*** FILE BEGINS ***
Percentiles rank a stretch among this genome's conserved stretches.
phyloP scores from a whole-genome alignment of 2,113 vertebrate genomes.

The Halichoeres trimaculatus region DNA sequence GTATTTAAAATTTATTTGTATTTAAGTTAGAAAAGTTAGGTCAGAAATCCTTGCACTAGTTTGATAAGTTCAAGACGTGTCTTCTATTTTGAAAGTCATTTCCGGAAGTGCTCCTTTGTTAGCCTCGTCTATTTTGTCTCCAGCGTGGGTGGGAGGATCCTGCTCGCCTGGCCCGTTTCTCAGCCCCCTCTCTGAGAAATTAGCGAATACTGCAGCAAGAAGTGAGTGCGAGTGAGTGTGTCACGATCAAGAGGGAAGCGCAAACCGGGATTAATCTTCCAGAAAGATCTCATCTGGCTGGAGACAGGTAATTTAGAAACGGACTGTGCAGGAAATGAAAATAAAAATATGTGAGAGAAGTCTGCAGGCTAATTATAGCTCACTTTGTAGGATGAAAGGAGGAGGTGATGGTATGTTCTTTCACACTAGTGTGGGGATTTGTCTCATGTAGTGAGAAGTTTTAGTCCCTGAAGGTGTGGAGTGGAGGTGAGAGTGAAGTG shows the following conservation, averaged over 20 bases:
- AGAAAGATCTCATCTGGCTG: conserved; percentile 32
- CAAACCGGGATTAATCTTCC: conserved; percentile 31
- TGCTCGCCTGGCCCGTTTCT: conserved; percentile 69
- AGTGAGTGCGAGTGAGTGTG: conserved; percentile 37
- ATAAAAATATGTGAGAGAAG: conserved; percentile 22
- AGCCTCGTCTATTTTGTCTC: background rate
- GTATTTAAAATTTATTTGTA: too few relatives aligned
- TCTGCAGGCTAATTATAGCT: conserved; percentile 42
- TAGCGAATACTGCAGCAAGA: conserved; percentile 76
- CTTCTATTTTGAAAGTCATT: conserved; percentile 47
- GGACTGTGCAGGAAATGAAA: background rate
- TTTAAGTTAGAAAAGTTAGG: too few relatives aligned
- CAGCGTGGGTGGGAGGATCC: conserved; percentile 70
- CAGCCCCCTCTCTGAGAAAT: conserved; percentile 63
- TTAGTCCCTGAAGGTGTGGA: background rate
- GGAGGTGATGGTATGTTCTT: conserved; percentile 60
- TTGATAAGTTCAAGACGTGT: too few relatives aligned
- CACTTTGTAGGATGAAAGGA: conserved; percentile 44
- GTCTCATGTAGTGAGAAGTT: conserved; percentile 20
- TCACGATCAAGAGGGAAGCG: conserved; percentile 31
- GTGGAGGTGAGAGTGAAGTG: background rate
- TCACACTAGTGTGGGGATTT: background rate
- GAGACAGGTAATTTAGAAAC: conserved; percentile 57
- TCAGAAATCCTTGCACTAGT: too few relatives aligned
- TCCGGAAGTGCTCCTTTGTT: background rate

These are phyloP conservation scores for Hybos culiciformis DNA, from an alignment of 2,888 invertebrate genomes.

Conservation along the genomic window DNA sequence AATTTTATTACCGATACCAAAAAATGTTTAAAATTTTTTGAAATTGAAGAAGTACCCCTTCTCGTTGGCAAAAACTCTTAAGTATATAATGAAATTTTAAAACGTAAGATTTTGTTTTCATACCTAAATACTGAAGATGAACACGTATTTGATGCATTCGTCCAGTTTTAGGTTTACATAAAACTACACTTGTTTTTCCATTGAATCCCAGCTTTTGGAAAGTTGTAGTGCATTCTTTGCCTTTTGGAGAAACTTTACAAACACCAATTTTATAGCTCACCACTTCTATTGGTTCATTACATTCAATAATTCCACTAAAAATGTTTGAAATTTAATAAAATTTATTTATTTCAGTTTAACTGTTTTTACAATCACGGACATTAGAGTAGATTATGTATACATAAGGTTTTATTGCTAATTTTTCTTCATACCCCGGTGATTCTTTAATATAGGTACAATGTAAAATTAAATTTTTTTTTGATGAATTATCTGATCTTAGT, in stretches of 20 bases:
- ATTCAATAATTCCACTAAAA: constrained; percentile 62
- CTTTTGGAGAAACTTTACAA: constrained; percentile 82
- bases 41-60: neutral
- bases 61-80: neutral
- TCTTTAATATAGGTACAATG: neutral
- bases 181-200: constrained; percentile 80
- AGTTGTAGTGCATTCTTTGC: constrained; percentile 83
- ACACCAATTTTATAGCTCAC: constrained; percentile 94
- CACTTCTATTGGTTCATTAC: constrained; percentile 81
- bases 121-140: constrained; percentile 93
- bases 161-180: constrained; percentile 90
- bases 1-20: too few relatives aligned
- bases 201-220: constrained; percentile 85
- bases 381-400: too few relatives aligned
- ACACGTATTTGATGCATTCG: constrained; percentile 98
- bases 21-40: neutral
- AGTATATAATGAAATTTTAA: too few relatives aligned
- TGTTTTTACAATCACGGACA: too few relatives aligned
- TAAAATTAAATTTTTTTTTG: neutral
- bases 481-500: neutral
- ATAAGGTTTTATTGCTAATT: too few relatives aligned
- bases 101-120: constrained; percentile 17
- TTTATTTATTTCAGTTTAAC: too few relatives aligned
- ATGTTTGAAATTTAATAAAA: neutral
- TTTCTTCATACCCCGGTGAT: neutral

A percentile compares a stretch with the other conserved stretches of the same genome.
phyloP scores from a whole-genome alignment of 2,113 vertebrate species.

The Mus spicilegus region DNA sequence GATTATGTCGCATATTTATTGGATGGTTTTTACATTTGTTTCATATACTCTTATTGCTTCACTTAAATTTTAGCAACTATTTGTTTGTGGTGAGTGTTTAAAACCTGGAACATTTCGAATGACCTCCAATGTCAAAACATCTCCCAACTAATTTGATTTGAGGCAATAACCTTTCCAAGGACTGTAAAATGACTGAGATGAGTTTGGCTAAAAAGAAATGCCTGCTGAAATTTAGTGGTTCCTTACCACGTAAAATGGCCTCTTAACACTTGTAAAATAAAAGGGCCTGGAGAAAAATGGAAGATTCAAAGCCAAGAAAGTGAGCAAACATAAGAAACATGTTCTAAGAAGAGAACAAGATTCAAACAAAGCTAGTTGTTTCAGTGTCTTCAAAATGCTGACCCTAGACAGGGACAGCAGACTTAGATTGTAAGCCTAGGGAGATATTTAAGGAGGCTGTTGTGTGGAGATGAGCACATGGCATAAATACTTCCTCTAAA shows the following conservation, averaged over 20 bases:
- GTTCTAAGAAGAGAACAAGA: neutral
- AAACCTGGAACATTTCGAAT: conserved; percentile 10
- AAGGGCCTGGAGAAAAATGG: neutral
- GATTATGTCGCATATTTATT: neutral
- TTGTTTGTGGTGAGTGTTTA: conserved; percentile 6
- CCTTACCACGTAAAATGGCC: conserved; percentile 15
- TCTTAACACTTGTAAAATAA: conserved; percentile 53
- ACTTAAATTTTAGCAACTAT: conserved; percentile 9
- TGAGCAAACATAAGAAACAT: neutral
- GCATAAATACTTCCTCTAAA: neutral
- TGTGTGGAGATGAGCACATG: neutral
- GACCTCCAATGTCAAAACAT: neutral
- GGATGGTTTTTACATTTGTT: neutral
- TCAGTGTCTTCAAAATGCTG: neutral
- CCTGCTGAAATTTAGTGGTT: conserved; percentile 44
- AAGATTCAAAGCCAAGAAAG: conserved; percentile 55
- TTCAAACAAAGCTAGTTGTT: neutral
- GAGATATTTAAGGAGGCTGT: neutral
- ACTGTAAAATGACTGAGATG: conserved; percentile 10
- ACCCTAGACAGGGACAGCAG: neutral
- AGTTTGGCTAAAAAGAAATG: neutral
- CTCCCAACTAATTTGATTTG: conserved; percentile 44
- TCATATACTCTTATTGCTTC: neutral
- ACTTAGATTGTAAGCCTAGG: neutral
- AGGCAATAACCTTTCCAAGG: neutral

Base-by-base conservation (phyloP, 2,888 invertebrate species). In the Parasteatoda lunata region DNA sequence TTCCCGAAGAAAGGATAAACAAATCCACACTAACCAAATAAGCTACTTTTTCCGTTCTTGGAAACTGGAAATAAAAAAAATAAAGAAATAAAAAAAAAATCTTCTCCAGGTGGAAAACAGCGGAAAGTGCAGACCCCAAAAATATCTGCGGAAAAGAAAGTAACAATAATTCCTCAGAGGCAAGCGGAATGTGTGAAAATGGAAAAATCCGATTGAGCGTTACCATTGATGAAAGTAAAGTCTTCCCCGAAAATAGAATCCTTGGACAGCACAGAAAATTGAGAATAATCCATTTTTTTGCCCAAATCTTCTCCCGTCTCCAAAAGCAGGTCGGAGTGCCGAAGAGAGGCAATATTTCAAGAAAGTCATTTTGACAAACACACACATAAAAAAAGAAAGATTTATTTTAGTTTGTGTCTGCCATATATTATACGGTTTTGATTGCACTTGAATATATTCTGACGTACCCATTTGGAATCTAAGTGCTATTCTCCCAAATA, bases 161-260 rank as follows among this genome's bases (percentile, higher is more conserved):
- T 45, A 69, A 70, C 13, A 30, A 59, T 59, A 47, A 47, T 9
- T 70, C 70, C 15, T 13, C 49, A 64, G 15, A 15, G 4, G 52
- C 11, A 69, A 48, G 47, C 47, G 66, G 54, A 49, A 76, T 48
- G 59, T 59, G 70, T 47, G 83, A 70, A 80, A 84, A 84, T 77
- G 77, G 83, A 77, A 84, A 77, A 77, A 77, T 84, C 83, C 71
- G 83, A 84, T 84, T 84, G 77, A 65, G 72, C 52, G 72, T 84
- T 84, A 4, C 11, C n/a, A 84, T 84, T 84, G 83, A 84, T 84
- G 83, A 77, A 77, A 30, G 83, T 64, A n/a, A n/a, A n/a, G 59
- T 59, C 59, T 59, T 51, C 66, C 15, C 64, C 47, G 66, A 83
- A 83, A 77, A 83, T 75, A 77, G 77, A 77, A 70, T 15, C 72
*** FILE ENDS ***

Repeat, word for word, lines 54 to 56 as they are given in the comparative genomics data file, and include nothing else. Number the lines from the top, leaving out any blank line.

- ATGTTTGAAATTTAATAAAA: neutral
- TTTCTTCATACCCCGGTGAT: neutral

A percentile compares a stretch with the other conserved stretches of the same genome.